The Fantastic Heads of FranzXaver Messerschmidt

November 15, 2006 to March 11, 2007

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The Fantastic Heads of Franz Xaver Messerschmidt

To this day, Franz Xaver Messerschmidt (1736-1783) is one of the most fascinating sculptors of the eighteenth-century Enlightenment. The Liebieghaus recently presented the first exhibition in Germany to focus on this artist, whose renown extends far beyond the boundaries of Europe.

On account of his outstanding talent, Franz Xaver Messerschmidt already enjoyed exceptional fame as a young sculptor. He worked with great success for Empress Maria Theresia, one of the most prominent rulers in European history, and was highly sought after as a portraitist for well-known scholars. Messerschmidt was interested in discussions on the theory of art as well as in scientific subjects, and is considered one of the most progressive artists of his time.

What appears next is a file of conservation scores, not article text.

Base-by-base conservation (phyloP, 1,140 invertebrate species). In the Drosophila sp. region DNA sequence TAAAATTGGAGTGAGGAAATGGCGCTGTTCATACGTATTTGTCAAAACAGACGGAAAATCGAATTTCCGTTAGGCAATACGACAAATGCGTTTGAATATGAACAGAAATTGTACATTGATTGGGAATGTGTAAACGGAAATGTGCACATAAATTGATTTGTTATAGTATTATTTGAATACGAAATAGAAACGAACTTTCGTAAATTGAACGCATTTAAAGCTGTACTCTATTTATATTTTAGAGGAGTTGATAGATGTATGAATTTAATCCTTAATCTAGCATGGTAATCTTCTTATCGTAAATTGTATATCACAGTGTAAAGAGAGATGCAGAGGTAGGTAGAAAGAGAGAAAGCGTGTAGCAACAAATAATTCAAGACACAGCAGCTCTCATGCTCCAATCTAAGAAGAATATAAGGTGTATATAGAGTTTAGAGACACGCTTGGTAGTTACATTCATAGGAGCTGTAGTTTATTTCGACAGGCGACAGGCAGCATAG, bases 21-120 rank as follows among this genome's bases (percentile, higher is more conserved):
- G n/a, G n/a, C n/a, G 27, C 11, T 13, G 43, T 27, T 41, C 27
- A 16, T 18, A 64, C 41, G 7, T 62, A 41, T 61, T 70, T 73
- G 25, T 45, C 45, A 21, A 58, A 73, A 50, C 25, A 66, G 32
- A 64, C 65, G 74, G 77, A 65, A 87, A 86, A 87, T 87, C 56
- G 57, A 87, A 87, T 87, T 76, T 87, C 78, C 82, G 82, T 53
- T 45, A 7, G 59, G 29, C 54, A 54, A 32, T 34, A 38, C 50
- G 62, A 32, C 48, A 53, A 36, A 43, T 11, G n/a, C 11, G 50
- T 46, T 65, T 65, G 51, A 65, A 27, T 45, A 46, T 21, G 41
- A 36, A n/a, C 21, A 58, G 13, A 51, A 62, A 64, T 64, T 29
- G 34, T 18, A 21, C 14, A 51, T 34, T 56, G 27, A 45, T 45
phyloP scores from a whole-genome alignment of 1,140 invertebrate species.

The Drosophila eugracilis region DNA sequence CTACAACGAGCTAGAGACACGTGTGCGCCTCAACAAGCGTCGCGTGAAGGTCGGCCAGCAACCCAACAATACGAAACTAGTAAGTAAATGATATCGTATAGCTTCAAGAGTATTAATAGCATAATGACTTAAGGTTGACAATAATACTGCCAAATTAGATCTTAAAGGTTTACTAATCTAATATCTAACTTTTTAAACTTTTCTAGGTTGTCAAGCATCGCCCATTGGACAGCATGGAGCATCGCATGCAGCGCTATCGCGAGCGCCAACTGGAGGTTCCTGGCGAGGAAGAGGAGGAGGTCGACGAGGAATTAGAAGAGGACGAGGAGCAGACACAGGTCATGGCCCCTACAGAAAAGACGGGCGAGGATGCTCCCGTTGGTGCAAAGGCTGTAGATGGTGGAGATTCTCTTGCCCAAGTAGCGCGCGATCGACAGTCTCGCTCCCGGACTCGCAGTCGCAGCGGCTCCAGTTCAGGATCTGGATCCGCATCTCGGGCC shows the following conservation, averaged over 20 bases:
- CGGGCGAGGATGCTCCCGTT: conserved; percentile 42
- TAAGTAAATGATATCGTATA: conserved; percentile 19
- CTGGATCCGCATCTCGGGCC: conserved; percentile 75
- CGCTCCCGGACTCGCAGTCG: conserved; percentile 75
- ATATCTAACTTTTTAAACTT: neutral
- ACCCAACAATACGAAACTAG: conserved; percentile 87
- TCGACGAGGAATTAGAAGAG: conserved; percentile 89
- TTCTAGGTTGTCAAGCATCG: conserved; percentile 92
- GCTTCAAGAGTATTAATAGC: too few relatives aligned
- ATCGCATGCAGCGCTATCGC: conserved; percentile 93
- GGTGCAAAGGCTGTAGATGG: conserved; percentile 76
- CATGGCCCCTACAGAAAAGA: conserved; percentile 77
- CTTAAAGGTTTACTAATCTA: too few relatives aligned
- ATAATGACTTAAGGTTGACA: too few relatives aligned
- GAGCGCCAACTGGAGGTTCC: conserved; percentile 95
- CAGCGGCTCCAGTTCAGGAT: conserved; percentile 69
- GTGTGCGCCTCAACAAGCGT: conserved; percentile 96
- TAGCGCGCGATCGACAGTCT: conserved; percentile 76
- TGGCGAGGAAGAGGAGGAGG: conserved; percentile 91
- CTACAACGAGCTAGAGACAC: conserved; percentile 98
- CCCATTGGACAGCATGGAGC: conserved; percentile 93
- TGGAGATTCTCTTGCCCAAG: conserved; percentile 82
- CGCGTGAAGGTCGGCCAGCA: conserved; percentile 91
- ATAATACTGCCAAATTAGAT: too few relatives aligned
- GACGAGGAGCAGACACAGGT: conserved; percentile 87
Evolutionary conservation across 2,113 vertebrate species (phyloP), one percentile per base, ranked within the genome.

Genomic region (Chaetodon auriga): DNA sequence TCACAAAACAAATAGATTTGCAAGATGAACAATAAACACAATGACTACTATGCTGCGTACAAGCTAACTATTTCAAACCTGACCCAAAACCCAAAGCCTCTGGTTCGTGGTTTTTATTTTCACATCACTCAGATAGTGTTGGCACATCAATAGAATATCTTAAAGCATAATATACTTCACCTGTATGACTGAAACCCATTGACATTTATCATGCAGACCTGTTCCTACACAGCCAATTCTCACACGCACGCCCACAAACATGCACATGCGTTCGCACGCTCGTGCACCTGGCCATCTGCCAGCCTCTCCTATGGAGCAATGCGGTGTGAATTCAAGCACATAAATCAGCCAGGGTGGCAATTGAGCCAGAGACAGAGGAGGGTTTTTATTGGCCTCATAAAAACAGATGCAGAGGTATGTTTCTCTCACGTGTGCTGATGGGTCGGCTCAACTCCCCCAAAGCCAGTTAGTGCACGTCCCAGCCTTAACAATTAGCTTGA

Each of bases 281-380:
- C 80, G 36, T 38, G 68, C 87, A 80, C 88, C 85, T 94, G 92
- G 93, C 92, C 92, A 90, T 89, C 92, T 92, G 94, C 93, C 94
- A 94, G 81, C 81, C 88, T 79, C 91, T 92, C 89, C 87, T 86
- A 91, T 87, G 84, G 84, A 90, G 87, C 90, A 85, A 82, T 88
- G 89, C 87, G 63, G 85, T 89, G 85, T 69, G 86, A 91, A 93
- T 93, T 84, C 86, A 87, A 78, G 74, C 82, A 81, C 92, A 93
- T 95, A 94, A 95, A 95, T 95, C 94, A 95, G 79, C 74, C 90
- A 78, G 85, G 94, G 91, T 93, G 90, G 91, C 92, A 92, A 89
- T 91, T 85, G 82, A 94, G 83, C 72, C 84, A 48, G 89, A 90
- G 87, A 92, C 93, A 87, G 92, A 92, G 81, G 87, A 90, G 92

Fascinating by virtue of their grotesque, ambivalent and sometimes puzzling facial expressions, his busts reflect the newly formulated ideals of the art of the Enlightenment in the late eighteenth century. In this period, many scientific disciplines were preoccupied with the question as to the human being’s true nature and emotional makeup above and beyond courtly conventions. Physicians, philosophers and artists sought to gain insight into human feelings and impulses by reading studies as well as by observing the movements of the body, and particularly facial expressions. Messerschmidt’s character heads are thus instruments of knowledge and can be understood as artworks in the modern sense.

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